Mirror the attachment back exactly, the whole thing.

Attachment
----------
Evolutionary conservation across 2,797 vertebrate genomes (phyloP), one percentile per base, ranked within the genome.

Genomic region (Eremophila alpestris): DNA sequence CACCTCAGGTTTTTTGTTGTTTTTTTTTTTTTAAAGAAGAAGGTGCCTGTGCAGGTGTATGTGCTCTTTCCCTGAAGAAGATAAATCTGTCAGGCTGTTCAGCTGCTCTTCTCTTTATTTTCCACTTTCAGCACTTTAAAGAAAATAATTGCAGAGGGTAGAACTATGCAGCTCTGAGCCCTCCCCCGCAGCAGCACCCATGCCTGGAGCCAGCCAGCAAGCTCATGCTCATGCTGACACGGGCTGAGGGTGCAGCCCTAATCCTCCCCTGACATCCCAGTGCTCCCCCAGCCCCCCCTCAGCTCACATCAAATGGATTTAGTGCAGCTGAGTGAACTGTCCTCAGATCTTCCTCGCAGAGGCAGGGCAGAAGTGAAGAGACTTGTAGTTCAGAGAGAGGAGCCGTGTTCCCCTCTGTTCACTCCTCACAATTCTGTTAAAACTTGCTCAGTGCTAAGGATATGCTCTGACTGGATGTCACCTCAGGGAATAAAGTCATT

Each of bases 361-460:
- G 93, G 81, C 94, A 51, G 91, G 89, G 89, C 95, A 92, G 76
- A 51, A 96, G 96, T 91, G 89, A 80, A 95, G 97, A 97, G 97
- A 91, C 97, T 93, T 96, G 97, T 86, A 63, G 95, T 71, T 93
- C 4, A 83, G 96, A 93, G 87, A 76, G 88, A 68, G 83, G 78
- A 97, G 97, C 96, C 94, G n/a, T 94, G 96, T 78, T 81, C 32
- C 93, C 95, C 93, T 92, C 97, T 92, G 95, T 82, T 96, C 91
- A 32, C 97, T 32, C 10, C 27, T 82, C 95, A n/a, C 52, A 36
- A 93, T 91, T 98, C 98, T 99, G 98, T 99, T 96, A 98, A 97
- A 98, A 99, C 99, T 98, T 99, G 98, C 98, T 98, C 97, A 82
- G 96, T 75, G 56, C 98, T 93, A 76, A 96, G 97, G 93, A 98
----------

Evolutionary conservation across 2,797 vertebrate genomes (phyloP), one percentile per base, ranked within the genome.

Genomic region (Eremophila alpestris): DNA sequence CACCTCAGGTTTTTTGTTGTTTTTTTTTTTTTAAAGAAGAAGGTGCCTGTGCAGGTGTATGTGCTCTTTCCCTGAAGAAGATAAATCTGTCAGGCTGTTCAGCTGCTCTTCTCTTTATTTTCCACTTTCAGCACTTTAAAGAAAATAATTGCAGAGGGTAGAACTATGCAGCTCTGAGCCCTCCCCCGCAGCAGCACCCATGCCTGGAGCCAGCCAGCAAGCTCATGCTCATGCTGACACGGGCTGAGGGTGCAGCCCTAATCCTCCCCTGACATCCCAGTGCTCCCCCAGCCCCCCCTCAGCTCACATCAAATGGATTTAGTGCAGCTGAGTGAACTGTCCTCAGATCTTCCTCGCAGAGGCAGGGCAGAAGTGAAGAGACTTGTAGTTCAGAGAGAGGAGCCGTGTTCCCCTCTGTTCACTCCTCACAATTCTGTTAAAACTTGCTCAGTGCTAAGGATATGCTCTGACTGGATGTCACCTCAGGGAATAAAGTCATT

Each of bases 361-460:
- G 93, G 81, C 94, A 51, G 91, G 89, G 89, C 95, A 92, G 76
- A 51, A 96, G 96, T 91, G 89, A 80, A 95, G 97, A 97, G 97
- A 91, C 97, T 93, T 96, G 97, T 86, A 63, G 95, T 71, T 93
- C 4, A 83, G 96, A 93, G 87, A 76, G 88, A 68, G 83, G 78
- A 97, G 97, C 96, C 94, G n/a, T 94, G 96, T 78, T 81, C 32
- C 93, C 95, C 93, T 92, C 97, T 92, G 95, T 82, T 96, C 91
- A 32, C 97, T 32, C 10, C 27, T 82, C 95, A n/a, C 52, A 36
- A 93, T 91, T 98, C 98, T 99, G 98, T 99, T 96, A 98, A 97
- A 98, A 99, C 99, T 98, T 99, G 98, C 98, T 98, C 97, A 82
- G 96, T 75, G 56, C 98, T 93, A 76, A 96, G 97, G 93, A 98